Best Blood Pressure KitsBlood Pressure

The 5 Best Blood Pressure Kits | Blood Pressure Kit Reviews

Best blood pressure kits are a necessity, as stethoscopes are, for medical professionals. Why? Because taking a patient’s blood pressure is the most frequently carried out and most basic of tasks. ‘Blood pressure’ refers to the force with which your blood is pushing against your arteries walls. When checking blood pressure, there are two numbers present; The top number measures systolic pressure (the force of blood flow while your heart is beating) and the bottom number measures diastolic pressure (the force of blood flow when your heart is resting in between beats). Many people also have blood pressure kits at home for more mundane use. Most people would assume that there is ‘something wrong with you if you have a blood pressure kit, but this is far from the truth. There are a large number of people who simply have one to keep their fitness and health at the best possible level.

The 5 Best Blood Pressure Kits | Blood Pressure Kit Reviews

 

IDImageProductRatingsPrice
1-best blood pressure kits primacare-ds-9197-bk-classic-series-adult-bloodpressure-kit

Primacare DS-9197-BK Classic Series Adult Blood Pressure Kit + Stethoscope

423
2-best blood pressure monitor dixie-ems-bloodpressure-kit

Dixie EMS Blood Pressure Kit + Sprague Stethoscope

6,033
3-best blood pressure monitor primacare-ds-9181-bl-professional-bloodpressure-kit

Primacare DS-9181-BL Professional Blood Pressure Kit + Sprague Rappaport Stethoscope

100
4-best blood pressure monitor primacare-ds-9196-classic-series-bloodpressure-kit

Primacare DS-9196 Classic Series Large Adult Blood Pressure Kit + D-Ring Cuff + Stethoscope

18
5-best blood pressure monitor primacare-ds-9191-aneroid-sphygmomanometer-pediatric-bloodpressure-kit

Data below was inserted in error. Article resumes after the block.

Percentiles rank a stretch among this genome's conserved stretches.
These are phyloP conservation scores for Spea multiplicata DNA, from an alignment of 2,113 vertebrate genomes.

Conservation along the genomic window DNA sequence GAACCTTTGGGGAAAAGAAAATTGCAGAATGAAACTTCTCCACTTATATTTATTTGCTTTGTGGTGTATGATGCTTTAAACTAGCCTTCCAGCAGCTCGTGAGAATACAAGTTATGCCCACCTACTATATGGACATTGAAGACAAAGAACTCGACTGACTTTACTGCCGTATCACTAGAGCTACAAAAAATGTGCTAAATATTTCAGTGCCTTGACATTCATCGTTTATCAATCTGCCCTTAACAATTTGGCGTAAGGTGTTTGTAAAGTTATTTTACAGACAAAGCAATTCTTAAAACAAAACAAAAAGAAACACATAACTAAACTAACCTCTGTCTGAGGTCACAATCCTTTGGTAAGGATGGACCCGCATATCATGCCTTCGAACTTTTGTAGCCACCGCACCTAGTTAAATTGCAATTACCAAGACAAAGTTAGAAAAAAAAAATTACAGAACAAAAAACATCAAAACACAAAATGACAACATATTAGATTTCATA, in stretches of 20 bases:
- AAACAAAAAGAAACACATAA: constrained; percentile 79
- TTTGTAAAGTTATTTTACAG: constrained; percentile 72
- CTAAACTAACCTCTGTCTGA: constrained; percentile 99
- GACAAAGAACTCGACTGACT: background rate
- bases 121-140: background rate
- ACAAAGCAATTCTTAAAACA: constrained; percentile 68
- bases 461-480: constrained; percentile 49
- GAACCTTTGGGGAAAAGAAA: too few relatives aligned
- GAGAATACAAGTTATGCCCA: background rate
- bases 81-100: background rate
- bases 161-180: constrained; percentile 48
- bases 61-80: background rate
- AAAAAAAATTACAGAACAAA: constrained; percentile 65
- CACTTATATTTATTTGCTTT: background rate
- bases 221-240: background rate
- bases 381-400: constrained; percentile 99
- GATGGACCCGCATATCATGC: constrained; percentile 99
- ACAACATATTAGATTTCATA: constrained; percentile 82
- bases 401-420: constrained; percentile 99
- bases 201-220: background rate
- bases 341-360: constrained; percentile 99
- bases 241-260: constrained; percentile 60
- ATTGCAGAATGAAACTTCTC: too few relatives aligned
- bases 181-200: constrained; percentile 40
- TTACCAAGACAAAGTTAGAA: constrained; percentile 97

Primacare DS-9191 Aneroid Sphygmomanometer Pediatric Blood Pressure Kit

25

What Is Normal Blood Pressure? What Is High Blood Pressure?

Although ‘normal’ blood pressure varies depending on factors such as age, a general rule one can follow is that blood pressure should be at or less than 120/80 mmHg. On the other hand, ‘high blood pressure refers to anything over this standard of 120 over 80. However, the blood pressure guidelines were updated in November of 2007 doing away with the ‘prehypertension’ category of patients. Today, anyone with blood pressure at or over 130/80 is considered to have high blood pressure and thus ‘hypertension.’ Although an individual’s blood pressure will vary throughout the day based on what they’re doing, ‘hypertension’ is diagnosed in the case that it consistently stays at or above 130 over 80 mmHg.

What Are The Causes of High Blood Pressure?

High blood pressure, also known as hypertension, can be caused by such a large number of factors that it is often difficult to pinpoint one as the definite cause. To make this clearer, the following is a list of possible causes of high blood pressure: inactivity, bad diet (lack of potassium, too much salt), obesity, genetics, ethnicity, age, medication, recreational drugs, high alcohol intake, stress, chronic diseases, thyroid problems, congenital blood vessels, sleep apnea, kidney disease, adrenal gland tumors, etc. We tried our best to list every possible cause of high blood pressure, but I’m sure we’ve skipped over some. This is simply to illustrate how complicated this issue is and how many factors must be taken into consideration when diagnosing or dealing with high blood pressure/hypertension.